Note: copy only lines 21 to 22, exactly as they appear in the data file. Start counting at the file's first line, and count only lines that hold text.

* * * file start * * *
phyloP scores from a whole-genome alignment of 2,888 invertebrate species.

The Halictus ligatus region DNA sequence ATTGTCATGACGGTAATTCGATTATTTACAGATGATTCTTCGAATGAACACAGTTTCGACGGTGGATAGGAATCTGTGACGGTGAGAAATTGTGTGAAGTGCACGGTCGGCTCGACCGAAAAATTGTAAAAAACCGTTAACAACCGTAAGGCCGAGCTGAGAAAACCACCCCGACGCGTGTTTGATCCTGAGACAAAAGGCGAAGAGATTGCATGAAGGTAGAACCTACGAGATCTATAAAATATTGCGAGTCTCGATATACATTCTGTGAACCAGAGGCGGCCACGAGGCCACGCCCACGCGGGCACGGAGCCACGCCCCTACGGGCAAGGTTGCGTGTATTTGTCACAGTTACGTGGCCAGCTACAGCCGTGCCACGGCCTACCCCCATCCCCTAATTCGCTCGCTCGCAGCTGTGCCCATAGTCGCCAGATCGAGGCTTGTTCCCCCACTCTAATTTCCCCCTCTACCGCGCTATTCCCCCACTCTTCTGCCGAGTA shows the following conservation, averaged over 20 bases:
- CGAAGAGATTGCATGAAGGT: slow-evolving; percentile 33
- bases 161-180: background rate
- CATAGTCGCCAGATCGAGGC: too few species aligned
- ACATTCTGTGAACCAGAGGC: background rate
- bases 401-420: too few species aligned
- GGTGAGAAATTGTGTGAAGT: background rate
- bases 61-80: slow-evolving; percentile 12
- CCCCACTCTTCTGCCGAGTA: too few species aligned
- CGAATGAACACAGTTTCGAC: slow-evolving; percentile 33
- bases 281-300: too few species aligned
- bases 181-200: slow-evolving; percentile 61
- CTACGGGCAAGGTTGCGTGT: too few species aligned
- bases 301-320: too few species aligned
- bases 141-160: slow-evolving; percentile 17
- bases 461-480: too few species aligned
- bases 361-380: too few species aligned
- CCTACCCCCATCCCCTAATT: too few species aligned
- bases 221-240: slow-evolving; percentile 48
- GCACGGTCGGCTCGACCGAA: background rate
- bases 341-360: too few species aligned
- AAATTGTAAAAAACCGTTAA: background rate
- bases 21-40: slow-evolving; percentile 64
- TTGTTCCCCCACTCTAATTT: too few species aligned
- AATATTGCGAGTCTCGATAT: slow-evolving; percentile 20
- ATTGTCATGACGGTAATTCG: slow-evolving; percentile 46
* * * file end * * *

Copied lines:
- GCACGGTCGGCTCGACCGAA: background rate
- bases 341-360: too few species aligned